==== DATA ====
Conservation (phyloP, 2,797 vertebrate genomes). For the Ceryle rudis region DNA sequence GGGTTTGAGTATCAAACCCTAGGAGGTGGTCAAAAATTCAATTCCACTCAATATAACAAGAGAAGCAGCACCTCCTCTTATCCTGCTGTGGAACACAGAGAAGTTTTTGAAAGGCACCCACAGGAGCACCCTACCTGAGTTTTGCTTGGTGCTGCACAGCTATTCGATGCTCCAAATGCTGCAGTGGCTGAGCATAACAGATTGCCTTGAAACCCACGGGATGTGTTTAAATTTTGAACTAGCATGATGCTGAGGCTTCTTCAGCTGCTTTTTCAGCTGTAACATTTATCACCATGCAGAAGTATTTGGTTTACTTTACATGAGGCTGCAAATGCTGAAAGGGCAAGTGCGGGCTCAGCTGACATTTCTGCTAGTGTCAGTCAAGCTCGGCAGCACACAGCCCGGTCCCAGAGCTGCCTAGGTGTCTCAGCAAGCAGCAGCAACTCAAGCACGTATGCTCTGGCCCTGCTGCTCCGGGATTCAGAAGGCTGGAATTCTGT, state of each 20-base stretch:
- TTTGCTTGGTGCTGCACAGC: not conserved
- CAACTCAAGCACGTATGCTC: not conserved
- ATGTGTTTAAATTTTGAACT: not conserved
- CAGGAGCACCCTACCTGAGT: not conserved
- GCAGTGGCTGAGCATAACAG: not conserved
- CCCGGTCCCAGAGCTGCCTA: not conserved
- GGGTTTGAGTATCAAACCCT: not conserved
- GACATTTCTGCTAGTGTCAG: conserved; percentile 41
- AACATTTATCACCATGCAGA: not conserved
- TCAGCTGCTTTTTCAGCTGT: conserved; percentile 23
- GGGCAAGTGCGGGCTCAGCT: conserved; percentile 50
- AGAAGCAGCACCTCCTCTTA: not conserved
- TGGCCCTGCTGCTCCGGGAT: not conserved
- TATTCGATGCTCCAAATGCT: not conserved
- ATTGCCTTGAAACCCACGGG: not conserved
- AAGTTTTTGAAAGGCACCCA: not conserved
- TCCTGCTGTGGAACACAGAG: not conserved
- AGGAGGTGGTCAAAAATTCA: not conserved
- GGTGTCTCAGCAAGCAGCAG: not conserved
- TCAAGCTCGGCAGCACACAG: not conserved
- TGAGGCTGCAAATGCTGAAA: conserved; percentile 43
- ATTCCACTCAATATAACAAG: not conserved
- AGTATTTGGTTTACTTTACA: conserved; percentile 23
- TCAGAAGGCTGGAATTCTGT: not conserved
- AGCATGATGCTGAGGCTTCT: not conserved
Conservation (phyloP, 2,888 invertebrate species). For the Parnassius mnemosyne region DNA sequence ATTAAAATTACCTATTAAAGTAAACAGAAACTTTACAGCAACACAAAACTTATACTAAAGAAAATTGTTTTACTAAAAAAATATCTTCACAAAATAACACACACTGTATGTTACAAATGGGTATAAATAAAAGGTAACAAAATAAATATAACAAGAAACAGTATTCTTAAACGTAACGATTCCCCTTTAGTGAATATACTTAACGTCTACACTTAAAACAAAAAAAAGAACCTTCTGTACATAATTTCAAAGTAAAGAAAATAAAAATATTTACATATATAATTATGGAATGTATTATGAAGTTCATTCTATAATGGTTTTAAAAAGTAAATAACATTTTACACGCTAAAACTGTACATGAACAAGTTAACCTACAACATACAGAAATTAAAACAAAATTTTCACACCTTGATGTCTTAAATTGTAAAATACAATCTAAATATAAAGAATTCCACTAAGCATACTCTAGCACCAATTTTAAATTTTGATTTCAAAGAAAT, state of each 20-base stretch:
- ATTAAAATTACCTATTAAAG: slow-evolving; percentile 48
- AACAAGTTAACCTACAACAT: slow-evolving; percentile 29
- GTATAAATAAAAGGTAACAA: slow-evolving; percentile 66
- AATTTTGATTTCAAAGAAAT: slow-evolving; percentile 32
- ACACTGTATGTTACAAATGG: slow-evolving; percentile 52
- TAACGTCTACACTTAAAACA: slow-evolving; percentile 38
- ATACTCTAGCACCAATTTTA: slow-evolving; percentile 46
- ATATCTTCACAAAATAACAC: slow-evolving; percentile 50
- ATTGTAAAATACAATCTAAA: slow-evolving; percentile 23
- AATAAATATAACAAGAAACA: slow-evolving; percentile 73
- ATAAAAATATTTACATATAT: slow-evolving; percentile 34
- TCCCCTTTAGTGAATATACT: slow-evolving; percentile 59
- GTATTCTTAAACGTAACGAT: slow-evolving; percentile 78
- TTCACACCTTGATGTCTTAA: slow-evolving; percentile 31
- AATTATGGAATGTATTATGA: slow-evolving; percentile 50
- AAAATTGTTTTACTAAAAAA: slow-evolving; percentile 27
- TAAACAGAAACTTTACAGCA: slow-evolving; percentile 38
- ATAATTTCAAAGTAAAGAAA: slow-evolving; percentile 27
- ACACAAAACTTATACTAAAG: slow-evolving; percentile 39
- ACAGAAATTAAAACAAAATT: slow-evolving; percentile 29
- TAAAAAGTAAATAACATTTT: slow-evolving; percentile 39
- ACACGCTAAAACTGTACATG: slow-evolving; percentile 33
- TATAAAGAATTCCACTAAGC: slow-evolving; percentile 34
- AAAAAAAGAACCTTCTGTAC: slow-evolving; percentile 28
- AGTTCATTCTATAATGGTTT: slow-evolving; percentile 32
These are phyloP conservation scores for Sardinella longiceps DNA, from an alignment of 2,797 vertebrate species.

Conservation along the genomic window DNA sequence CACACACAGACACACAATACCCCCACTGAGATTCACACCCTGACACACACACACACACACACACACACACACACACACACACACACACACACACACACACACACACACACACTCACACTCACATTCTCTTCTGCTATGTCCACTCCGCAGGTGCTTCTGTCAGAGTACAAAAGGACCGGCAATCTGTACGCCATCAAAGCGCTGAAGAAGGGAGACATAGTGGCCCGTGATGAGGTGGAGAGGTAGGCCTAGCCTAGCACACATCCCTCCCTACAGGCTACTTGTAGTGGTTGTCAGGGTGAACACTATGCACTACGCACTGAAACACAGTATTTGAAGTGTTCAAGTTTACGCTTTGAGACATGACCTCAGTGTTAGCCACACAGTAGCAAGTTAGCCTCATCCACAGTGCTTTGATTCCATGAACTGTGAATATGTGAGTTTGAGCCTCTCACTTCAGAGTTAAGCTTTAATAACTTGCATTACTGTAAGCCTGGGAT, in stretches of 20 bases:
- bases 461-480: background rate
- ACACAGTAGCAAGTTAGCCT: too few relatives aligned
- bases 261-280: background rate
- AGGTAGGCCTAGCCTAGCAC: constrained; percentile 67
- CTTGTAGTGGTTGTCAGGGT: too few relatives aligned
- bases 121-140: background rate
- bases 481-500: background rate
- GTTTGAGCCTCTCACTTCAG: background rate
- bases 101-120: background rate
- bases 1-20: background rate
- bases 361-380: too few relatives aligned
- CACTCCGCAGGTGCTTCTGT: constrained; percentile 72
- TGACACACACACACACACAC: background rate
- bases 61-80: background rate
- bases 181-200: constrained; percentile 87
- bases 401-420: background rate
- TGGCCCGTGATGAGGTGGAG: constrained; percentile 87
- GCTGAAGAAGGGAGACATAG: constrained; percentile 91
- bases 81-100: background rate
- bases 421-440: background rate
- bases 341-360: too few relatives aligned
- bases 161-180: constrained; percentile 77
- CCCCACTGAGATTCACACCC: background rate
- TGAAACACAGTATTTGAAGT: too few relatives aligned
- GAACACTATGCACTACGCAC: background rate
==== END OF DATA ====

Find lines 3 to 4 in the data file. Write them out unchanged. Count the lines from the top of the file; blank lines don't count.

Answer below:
- CAACTCAAGCACGTATGCTC: not conserved
- ATGTGTTTAAATTTTGAACT: not conserved